Posts tagged ‘journalism’

SPIDER SLEUTHS

The Spider Quest: The Secret Life of Lollipop Lisa

Written by Sharon Skretting

Illustrated by Elizabeth Porter

 

Lisa is an independent strong willed fourth grader who isn’t afraid of being different. She does not conform to the crowd in the way she dresses or how she expresses her opinions. Lisa received the nickname Lollipop or Lolli because she does enjoy eating lollipops and because they are as colorful as her appearance.

When Miss Warner decides that the class will keep a daily journal, Lisa is reluctant because she is afraid someone will read her private thoughts. After thinking about it, Lisa decides she will solve that problem by keeping two journals, the second one to record her private thoughts. Unlike the other girls in the class, Lisa is not afraid of the spiders kept inside a jar. One day, they escape from the science corner and screaming chaos erupts inside the classroom. Once Miss Warner establishes order, the students put their minds to work employing all the things they learned about spiders in order to find them. They discuss how spiderlings hatch, the kinds of food they eat, where they hide, how they molt, and the way spiders move from place to place.

Will Lolli and her friends use their smarts to find the missing spiders? If found, what should they do to prevent their escape in the future? In reading this adventure, one discovers a lot about spiders and the reasons we should not be afraid of them. This book is recommended especially for children ages seven to ten. It is an excellent choice for reluctant readers because the length is manageable and the pictures make it easy to follow the text. As an added bonus, both students and teachers are given the opportunity to download their very own secret journal.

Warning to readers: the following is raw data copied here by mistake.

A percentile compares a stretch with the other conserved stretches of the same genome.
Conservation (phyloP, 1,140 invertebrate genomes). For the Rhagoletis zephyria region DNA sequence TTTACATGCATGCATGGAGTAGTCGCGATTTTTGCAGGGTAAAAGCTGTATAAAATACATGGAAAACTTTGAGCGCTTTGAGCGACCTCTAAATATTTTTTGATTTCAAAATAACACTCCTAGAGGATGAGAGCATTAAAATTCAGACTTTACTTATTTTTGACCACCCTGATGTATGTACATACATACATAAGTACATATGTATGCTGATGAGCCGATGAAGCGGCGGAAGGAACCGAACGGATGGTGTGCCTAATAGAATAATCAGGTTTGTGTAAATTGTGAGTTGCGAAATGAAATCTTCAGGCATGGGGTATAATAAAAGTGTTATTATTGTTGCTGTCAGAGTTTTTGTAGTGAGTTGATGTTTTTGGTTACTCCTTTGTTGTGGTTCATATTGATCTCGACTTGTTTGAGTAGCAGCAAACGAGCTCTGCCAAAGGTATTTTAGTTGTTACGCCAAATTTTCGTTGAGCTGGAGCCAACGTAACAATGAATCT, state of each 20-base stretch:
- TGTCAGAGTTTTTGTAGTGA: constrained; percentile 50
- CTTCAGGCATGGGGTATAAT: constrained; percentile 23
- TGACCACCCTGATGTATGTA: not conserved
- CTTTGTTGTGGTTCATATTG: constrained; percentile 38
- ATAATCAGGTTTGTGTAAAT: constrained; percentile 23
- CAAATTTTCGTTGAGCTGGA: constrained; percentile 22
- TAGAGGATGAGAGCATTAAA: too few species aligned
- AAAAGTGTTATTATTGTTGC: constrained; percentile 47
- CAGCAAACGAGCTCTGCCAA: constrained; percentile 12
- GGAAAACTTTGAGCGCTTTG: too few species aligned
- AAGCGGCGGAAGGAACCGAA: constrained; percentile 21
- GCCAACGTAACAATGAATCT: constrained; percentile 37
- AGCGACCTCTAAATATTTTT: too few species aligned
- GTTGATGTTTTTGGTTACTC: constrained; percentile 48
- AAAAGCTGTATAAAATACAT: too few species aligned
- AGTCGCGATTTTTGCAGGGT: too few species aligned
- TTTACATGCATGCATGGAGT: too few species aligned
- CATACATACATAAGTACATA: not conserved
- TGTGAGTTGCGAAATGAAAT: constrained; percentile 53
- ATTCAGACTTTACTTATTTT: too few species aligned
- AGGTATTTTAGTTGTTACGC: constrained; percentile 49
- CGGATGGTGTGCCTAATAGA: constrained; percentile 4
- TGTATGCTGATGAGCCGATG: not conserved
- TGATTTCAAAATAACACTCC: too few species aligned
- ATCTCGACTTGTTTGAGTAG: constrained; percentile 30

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MAN’S BEST FRIEND

Dogboy: Danger on Liberty Pier (Dogboy Adventures Book 2)

Written by Bill Meeks

Dogboy,pic

This book follows the first in the series which saw thirteen year old orphan superhero Bronson Black saves Colto City from the clutches of a den of thieves. The second book is technically not a sequel and can be read as a stand alone story.

In this second adventure Bronson happens upon a murder being committed on Liberty Pier. He chases the perpetrator several blocks, but is unable to apprehend the killer. Bronson lives and works with a magician, Mr. Horum. In the course of the mystery, Bronson will use his Dogboy costume to go undercover. He will struggle to stay on good terms with his girlfriend reporter named Cindy and her computer savvy friends as well as his father’s old friend, Wylie Morgan. A murder, a suicide, a newspaper, a superhero, and a budding romance are elements of the plot. Bronson struggles with his ability to see into the future, his teen emotions, and his need to develop meaningful personal relationships.

There are plenty of twists and turns in the plot, and the action is pretty much non-stop in this novel of less than two hundred pages. Will Bronson find himself and solve the mystery? How will he go forward in future escapades protecting the city he loves?

Recommended for ages twelve and up, though some younger middle school students might enjoy the read. Equally appealing to both genders as there are strong male and female characters. This is not a classic superhero comic book story.

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